The time we lost in Bowden Bay came back to haunt us as we were unable to make the anchorage in Ile a Vache until after dark. It’s never good to go into a unknown and unfamiliar port after dark – too many bad things can happen. The Captain was unable to determine the layout of the Harbour or the location and position of any other boats anchored so we decided to drop anchor near the mouth of the Bay. Just as the Captain slowed my engine RPM down he got an unknown “alarm” at the helm station. He ordered “anchor down” and shut the engine off to investigate.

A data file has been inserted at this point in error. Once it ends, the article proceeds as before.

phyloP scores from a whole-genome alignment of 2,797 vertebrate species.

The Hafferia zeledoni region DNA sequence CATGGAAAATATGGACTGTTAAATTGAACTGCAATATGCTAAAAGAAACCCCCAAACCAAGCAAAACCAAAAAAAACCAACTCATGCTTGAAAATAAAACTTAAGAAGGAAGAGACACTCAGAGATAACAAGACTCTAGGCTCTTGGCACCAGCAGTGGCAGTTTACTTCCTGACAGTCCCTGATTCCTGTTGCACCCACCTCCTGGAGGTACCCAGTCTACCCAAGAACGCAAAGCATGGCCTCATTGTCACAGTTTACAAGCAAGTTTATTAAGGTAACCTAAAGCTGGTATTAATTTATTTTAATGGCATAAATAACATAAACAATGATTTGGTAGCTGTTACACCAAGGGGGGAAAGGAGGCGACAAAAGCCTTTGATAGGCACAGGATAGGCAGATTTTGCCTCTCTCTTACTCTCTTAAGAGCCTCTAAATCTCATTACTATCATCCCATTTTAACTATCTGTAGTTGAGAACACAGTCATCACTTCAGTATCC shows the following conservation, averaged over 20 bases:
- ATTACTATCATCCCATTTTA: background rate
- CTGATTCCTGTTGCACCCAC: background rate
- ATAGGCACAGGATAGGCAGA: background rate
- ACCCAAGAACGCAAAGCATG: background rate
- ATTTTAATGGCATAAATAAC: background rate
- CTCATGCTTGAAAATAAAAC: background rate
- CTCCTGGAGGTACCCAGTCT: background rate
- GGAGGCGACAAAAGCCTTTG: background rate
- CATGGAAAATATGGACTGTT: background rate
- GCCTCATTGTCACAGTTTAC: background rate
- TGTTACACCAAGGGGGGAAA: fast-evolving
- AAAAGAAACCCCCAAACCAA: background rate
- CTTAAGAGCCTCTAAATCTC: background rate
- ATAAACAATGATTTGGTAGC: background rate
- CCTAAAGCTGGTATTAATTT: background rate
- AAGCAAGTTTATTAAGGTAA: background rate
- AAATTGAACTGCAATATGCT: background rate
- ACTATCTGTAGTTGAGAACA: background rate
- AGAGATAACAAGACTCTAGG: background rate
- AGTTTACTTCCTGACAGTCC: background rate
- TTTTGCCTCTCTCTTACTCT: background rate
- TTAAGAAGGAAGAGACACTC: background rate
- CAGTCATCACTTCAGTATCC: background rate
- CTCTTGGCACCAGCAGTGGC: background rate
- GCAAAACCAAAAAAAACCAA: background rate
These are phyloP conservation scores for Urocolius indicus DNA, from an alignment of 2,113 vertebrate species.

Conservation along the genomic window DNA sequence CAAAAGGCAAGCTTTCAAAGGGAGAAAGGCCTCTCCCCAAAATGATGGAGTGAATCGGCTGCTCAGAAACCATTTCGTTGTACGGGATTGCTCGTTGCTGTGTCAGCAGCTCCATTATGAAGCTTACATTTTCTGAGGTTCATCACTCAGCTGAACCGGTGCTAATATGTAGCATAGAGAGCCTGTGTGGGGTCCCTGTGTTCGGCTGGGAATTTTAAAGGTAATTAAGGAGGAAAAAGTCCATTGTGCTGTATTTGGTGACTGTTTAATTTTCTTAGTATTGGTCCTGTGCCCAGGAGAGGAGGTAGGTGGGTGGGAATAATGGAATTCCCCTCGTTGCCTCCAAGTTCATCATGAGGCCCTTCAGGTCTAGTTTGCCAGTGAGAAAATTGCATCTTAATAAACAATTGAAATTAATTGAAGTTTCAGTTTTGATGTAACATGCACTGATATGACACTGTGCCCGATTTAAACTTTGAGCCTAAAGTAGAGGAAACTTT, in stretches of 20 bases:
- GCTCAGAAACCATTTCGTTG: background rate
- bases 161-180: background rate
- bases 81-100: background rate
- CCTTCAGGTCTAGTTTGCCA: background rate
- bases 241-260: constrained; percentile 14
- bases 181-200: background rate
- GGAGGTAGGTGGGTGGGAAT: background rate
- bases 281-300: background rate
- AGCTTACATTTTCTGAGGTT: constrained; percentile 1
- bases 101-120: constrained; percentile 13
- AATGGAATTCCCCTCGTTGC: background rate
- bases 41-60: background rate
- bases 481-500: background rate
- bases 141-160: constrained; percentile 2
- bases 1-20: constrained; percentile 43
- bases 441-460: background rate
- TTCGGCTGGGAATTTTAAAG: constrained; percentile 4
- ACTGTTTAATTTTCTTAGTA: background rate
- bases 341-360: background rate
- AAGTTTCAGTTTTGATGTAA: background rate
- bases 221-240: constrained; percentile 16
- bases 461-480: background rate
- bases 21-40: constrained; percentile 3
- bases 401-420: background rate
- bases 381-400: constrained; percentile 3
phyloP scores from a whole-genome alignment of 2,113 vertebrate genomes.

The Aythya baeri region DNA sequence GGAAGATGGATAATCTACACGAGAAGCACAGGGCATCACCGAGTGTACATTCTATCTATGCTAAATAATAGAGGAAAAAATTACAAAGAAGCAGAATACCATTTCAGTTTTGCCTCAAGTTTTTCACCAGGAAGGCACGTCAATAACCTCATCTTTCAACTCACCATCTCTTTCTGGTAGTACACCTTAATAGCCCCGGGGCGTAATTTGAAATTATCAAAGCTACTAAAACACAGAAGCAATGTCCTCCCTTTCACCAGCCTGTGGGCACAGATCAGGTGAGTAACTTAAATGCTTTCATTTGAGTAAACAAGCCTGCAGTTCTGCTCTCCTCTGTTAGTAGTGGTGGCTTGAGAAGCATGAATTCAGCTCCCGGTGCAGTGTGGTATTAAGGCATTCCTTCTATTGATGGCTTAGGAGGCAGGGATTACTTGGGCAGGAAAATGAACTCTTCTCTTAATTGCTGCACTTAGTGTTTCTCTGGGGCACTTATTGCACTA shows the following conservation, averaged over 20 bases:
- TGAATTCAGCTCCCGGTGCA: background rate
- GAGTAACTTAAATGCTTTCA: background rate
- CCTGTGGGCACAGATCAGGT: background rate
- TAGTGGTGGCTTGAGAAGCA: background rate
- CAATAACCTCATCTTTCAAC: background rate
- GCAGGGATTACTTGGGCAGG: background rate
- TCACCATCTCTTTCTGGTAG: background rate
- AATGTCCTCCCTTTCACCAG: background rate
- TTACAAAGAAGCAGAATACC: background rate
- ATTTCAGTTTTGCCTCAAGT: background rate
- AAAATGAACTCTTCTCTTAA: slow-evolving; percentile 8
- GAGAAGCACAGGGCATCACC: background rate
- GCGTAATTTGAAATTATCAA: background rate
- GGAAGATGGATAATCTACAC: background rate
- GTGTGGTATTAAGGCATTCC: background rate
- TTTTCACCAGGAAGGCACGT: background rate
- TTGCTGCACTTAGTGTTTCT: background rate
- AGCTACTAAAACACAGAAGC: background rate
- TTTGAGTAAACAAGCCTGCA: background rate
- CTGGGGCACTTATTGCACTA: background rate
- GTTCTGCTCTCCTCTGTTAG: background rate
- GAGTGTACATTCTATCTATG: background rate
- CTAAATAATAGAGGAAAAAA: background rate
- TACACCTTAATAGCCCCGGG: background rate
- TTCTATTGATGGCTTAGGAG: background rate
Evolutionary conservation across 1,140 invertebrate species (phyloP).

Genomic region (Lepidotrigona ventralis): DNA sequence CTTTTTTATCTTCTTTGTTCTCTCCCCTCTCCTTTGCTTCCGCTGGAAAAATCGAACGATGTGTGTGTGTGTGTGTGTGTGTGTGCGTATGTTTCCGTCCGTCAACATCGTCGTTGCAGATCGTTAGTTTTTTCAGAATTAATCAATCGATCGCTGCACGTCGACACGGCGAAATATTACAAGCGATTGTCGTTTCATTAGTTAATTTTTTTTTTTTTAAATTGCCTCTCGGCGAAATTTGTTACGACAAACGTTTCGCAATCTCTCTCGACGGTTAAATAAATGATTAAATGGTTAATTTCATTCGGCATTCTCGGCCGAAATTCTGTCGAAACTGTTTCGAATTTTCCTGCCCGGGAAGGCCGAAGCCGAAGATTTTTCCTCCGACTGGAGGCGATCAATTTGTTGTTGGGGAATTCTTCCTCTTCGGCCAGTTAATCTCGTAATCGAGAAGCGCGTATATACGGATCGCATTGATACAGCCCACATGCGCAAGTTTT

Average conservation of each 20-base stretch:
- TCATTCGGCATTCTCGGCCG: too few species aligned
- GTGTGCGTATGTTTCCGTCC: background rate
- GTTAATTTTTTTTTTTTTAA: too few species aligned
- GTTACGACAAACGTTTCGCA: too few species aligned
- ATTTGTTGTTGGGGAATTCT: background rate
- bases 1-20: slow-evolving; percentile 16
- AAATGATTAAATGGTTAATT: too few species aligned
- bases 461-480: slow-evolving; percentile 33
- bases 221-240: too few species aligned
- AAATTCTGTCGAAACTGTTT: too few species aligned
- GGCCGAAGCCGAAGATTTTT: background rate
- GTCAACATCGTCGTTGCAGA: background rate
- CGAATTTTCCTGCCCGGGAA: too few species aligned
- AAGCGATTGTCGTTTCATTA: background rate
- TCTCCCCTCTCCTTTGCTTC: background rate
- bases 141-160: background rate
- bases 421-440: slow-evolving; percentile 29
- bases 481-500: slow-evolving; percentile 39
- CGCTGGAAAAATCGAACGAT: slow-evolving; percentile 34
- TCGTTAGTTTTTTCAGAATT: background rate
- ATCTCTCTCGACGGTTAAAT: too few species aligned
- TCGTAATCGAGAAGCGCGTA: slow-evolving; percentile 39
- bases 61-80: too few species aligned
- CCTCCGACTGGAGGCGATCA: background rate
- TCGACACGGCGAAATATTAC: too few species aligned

No obvious issue but the engine would not restart. The decision was made to wait until morning and daylight to investigate further. Turns out that “Morning and Daylight” would have to wait. Around 0100 the Captain felt that awful thud of “keel bumping bottom” and found we had swung over a shallow area and needed to move out into deeper water. Captain revisited the engine issue and found the fuel filters clogged. A change of filters solved the problem and a running engine allowed them to raise the anchor and motor out to re-anchor in deeper water. They also properly set my anchor this time and we stayed put. With everything secured and properly set it was time to wash up and try to get some sleep. Turning the faucet on they found no water pressure but fortunately that was an easy fix also – swap the water filters out and all was well (seemed like all the filters were clogging at one time).